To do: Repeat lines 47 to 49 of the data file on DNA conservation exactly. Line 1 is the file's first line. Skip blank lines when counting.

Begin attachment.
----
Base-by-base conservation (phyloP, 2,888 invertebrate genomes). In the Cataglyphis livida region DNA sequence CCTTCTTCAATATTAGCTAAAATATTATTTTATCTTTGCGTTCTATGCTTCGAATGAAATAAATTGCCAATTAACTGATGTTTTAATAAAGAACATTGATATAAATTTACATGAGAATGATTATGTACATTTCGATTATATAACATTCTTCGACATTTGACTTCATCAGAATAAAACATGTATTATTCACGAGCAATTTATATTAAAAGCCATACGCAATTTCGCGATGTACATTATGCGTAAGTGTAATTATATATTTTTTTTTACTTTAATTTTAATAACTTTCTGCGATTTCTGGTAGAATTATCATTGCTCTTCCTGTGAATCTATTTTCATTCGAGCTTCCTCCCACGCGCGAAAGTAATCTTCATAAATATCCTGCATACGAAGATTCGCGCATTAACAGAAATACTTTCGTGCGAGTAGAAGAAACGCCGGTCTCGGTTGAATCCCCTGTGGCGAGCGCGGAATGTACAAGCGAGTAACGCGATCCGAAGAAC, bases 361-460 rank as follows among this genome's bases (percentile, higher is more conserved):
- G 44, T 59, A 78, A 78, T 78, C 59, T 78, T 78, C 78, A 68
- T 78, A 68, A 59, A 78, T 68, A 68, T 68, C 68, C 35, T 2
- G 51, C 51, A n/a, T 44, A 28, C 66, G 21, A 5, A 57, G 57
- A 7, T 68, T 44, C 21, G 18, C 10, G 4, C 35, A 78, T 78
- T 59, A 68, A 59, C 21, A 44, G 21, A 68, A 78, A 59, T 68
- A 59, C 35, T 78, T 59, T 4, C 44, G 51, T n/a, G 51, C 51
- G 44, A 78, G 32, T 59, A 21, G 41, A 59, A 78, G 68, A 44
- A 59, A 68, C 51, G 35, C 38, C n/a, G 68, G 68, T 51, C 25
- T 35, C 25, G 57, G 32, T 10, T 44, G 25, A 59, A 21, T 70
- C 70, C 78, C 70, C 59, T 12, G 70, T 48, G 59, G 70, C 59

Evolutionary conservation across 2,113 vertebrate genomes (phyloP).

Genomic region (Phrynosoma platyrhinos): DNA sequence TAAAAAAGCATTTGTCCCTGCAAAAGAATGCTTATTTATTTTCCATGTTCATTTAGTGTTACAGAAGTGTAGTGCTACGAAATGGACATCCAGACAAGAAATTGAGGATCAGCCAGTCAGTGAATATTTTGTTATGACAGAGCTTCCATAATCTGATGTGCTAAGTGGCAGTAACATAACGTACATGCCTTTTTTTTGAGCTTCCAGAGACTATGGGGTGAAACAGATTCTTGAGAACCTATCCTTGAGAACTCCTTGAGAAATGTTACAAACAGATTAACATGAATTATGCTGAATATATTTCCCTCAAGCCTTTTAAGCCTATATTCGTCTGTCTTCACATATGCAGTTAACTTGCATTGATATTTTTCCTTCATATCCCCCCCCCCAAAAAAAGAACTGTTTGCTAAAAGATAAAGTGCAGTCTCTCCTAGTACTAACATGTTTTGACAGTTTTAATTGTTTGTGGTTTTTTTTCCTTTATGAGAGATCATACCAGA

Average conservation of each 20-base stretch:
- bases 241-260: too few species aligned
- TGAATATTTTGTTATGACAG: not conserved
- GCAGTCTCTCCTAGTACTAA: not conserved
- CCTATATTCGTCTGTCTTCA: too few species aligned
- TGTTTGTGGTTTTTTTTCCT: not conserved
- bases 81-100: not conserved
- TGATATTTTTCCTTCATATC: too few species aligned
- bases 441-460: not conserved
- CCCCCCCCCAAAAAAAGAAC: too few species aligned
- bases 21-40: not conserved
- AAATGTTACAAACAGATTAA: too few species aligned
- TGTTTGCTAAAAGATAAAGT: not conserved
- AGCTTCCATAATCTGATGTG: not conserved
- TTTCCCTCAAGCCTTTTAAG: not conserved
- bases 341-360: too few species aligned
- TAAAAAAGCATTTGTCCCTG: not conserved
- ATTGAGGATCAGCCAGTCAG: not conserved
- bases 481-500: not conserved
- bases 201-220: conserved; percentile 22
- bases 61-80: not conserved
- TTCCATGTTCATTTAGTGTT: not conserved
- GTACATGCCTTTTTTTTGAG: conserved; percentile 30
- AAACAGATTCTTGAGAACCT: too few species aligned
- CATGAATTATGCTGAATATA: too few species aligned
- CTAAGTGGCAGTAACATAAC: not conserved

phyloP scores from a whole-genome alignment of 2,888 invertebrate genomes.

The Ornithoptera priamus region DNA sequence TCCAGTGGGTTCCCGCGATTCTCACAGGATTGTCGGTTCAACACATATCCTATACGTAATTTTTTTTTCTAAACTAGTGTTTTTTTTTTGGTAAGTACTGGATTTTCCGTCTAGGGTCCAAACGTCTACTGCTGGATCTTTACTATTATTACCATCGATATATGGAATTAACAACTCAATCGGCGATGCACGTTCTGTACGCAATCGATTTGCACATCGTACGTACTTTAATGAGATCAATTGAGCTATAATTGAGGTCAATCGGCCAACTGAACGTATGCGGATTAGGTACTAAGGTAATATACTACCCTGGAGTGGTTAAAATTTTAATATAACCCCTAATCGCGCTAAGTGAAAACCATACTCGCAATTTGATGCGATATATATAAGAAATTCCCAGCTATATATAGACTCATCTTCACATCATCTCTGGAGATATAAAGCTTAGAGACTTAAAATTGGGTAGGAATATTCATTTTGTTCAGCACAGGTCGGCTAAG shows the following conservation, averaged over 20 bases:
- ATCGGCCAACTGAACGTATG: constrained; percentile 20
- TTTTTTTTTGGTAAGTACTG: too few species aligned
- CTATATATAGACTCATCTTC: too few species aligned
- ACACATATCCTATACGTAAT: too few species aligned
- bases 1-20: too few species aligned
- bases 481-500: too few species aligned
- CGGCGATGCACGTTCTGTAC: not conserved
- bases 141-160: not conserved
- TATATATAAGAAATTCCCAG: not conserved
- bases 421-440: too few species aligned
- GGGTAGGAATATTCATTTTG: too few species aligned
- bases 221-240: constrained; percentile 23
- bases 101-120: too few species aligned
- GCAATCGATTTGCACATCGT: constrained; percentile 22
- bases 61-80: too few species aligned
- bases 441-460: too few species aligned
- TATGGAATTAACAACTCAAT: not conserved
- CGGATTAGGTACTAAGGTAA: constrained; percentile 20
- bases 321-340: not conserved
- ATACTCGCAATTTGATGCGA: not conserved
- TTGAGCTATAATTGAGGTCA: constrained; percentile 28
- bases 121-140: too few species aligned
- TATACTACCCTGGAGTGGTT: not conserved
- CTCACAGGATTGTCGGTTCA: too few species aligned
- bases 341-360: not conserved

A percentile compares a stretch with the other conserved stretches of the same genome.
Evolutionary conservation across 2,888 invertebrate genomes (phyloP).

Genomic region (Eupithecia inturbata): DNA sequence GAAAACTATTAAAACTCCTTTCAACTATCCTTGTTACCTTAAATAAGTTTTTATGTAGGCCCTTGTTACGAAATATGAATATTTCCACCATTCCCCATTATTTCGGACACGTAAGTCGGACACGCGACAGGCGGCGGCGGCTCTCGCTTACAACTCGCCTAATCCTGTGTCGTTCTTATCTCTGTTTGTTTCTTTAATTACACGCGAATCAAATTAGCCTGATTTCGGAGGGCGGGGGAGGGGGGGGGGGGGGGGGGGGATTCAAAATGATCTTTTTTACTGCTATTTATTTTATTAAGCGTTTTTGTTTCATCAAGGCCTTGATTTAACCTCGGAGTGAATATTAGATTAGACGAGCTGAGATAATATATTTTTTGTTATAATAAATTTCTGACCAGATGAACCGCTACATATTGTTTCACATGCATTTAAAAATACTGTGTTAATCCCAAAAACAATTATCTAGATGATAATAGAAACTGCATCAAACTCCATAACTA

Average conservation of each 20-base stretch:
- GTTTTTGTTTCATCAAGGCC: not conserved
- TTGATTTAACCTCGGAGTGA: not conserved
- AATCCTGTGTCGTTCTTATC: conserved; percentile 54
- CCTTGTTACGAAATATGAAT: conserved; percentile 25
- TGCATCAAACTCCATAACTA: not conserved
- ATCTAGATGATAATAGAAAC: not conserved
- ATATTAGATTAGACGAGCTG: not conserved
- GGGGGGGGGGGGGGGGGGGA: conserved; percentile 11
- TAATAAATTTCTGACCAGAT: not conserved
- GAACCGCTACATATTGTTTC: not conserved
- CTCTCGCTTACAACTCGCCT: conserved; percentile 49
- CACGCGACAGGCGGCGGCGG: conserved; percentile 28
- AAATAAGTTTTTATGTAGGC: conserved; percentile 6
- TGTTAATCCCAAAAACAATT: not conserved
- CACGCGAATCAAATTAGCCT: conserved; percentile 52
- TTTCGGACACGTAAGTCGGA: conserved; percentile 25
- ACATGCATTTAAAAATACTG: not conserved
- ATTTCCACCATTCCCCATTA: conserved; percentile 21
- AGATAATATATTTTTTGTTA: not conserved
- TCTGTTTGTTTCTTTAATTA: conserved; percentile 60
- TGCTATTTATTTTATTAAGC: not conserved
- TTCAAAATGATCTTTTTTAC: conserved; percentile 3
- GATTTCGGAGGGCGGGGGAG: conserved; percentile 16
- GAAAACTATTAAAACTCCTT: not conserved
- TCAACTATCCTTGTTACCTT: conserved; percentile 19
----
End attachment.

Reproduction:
- bases 481-500: too few species aligned
- CGGCGATGCACGTTCTGTAC: not conserved
- bases 141-160: not conserved